One method of determining if a criticism is based on gender is to flip the situation and ask if a male would receive the same treatment. If the kinds of arguments against Julia Gillard and other female politicians were applied to men, would they be justified? At this point grey areas emerge. It’s impossible to determine if public opinion is ever squarely sexist or free of gender binaries. Instead there are always going to be undertones and grey areas. Criticising the PM’s asylum seeker policy because you think it might not work? Not really an argument based on gender. Criticising her lack of emotion over the Queensland flood victims may have more to do with an assumed expectation that women get emotional in times of crisis. Not too many people were asking where Tony Abbot’s tears were then. One of these instances seems to be framed more around what should be expected of her as a woman. The other may have nothing at all to do with it. Then there’s the focus on appearance and looks that may distract from issues – is this more about our expectations of women looking neat? Ms. Gillard could be criticised for not communicating well with the public, but the public can apparently also focus on her earlobes and spend time analysing them.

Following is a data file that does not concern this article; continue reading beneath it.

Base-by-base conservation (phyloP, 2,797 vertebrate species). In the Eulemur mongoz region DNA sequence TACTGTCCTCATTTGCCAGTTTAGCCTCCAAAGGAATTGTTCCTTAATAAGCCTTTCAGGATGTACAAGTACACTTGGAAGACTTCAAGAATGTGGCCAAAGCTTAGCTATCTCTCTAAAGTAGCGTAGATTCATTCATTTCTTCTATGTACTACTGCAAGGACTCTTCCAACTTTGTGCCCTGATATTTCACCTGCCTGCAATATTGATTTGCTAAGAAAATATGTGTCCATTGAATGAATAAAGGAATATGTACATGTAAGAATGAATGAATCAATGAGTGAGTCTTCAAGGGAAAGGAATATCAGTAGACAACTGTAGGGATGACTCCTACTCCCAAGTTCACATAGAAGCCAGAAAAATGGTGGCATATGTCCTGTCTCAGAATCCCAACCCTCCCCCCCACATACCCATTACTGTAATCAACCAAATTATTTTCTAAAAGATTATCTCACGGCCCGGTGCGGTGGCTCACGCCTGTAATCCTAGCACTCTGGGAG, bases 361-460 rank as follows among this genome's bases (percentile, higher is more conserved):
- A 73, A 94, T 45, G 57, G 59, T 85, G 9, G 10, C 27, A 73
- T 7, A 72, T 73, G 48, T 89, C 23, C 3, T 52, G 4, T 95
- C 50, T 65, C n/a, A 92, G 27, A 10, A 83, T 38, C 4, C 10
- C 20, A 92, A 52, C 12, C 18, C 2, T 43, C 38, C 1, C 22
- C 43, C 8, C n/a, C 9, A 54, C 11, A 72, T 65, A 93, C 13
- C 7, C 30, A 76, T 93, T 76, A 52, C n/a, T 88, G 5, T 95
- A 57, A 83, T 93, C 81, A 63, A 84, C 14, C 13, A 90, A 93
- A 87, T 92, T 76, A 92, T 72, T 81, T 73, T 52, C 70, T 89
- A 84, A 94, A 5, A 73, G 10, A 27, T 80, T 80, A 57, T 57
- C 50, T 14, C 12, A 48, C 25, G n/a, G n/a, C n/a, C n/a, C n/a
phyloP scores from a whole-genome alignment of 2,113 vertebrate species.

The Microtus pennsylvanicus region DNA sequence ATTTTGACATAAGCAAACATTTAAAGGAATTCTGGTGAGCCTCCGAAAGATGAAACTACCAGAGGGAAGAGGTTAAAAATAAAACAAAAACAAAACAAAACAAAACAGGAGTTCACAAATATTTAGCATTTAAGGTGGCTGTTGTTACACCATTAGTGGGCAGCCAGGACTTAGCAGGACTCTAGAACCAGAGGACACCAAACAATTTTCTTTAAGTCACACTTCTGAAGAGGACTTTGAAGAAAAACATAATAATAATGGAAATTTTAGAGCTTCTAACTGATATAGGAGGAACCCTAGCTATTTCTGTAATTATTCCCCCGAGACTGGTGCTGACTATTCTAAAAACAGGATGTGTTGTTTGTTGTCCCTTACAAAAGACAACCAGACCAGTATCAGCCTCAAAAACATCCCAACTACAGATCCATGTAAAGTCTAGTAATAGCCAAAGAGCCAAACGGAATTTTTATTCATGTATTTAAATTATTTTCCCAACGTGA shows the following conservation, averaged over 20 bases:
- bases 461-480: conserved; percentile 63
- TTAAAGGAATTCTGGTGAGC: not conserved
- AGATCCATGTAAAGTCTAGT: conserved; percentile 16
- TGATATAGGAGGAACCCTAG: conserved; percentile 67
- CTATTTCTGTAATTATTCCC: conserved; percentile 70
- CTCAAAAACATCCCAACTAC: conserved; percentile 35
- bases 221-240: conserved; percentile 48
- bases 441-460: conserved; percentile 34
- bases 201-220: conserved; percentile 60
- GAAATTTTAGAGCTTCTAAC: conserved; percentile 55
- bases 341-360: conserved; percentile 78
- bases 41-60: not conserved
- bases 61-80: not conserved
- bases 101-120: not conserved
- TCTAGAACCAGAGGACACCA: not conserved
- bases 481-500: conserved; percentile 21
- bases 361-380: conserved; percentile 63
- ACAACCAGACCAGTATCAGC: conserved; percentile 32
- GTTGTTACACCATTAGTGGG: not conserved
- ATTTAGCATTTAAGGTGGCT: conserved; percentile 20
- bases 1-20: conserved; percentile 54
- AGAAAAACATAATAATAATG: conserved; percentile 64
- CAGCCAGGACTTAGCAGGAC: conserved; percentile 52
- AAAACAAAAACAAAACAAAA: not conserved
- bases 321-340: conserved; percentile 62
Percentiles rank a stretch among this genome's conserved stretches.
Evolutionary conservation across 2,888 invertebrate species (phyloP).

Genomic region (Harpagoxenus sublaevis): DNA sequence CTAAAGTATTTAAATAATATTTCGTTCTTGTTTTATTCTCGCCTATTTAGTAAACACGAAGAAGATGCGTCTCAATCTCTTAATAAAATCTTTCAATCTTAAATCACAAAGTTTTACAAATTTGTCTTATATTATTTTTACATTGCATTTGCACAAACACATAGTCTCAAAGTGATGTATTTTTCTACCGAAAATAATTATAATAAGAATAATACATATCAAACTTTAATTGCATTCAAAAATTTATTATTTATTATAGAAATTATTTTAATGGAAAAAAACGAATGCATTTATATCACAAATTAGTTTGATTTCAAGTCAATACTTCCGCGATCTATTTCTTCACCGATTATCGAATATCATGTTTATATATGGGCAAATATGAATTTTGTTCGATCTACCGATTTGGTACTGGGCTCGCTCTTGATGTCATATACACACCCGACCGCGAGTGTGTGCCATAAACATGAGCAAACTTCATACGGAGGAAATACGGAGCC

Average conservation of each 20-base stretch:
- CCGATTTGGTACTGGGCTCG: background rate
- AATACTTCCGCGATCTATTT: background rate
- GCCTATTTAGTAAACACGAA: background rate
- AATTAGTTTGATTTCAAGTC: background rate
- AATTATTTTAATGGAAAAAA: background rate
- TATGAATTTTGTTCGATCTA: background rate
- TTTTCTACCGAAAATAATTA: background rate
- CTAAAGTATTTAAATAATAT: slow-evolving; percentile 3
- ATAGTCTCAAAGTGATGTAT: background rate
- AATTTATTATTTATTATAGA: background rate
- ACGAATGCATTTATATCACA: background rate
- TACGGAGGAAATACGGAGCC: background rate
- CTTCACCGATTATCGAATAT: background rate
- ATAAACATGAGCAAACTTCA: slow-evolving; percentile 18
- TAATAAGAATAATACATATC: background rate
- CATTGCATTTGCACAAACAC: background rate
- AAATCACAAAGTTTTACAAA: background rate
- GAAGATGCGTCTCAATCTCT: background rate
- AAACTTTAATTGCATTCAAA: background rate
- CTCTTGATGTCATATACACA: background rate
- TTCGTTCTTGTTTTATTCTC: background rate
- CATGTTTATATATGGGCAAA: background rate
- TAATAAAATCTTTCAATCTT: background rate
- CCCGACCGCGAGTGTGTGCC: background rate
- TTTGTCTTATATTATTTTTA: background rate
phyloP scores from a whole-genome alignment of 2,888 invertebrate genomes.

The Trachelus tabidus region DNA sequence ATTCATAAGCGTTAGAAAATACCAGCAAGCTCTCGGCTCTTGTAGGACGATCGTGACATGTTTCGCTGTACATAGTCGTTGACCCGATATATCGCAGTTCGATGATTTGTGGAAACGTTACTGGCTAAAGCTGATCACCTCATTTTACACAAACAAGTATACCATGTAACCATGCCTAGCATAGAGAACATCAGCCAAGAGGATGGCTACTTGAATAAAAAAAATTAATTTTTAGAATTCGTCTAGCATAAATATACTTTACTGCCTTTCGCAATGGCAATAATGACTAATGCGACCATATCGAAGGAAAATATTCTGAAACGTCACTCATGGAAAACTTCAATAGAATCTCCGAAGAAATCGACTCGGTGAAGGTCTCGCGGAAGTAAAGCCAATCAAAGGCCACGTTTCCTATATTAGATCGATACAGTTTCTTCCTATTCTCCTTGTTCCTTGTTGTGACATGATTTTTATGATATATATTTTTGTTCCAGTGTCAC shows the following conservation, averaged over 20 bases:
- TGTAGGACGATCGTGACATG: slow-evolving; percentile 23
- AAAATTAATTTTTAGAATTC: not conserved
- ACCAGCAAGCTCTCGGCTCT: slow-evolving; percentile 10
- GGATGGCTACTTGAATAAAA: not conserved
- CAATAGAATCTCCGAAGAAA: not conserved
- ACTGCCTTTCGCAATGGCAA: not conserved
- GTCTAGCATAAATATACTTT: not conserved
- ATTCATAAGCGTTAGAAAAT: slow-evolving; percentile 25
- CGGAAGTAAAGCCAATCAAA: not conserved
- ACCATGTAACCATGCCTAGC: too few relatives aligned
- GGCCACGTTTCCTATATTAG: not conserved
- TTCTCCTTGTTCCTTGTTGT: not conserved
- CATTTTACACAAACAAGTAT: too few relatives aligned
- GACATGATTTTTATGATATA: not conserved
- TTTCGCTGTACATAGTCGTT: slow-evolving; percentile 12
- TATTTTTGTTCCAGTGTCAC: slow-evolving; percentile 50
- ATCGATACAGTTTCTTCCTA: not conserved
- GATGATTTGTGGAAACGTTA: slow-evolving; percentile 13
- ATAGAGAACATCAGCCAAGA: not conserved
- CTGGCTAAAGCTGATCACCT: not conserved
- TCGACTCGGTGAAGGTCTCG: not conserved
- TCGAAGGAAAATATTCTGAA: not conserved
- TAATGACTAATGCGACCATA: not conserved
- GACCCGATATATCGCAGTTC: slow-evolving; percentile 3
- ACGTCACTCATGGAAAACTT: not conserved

Some have suggested that 24 hour political news coverage results in shallower analysis. Maybe with this it also becomes easier to let gender inform commentary. The media in this country are quick to chase the policy ideas, gaffs and mistakes of female politicians. But they’re also chasing women’s child bearing choices, their wardrobes,  their likeness to witches or evil queens and the recommended quota of tears shed. The same goes when males are described as over-emotional or weak as evidence of their poor political form.  In particular, there may be something in what Brown says about appealing to “proper” use of emotion as sexism. While overt sexist criticism may be scarce, there still could be something in the suggestion that women in politics are expected to be less “callous” and more “feeling”. Federal politics has bigger hurdles to face at the moment, but monitoring the tone with which women and men are referred to in coverage might not be such a bad thing.

What do you think? Is gender an issue at all in politics in Australia? Outside of Australia? Is it possible to be covertly sexist, or should ladies in political games take all the criticism that comes their way?

(Image credit: 1.)

3 thoughts on “media round up: sexism and our politics

  1. Pingback: The Forty-Sixth Down Under Feminists Carnival « Zero at the Bone

  2. i agree, i think a lot of the criticism against julia gillard is sexist. a male politician would not get so much focus on them over wether they were married and have children and how this reflects on their gender. i also a disproportionate amount of attention over her appearance and her emotional reactions; which has nothing to do with her abilities and policies. it’s tiring.

  3. Pingback: who’s the biggest sexist of them all? | rebekaholdfield